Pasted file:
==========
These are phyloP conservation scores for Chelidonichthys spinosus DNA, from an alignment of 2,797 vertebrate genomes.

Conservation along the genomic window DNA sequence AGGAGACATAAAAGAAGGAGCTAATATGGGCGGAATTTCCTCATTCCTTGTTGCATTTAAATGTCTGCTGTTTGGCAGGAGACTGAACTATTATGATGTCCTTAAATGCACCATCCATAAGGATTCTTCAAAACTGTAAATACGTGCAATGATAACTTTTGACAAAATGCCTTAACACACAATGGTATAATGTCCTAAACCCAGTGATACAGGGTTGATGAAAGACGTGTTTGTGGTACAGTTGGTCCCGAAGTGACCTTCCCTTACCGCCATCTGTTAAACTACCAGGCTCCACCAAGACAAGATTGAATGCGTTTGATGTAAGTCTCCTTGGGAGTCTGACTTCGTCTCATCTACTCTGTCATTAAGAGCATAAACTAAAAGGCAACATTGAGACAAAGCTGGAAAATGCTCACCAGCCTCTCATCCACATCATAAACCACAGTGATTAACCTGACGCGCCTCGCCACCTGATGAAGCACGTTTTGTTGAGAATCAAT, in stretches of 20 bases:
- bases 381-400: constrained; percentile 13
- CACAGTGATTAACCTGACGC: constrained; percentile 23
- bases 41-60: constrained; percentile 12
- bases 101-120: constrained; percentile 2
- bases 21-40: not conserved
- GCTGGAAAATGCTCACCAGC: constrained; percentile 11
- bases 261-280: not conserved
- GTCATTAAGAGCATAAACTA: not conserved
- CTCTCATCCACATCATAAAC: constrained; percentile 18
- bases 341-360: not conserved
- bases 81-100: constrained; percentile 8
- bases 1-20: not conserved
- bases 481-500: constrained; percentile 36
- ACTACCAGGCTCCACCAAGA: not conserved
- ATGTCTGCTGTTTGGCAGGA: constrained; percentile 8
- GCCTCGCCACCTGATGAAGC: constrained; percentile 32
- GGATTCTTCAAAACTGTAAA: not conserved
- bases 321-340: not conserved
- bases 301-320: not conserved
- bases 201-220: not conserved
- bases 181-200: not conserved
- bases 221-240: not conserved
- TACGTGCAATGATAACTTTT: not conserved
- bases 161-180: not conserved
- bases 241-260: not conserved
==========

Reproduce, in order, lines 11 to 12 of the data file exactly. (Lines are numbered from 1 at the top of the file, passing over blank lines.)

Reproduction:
- CTCTCATCCACATCATAAAC: constrained; percentile 18
- bases 341-360: not conserved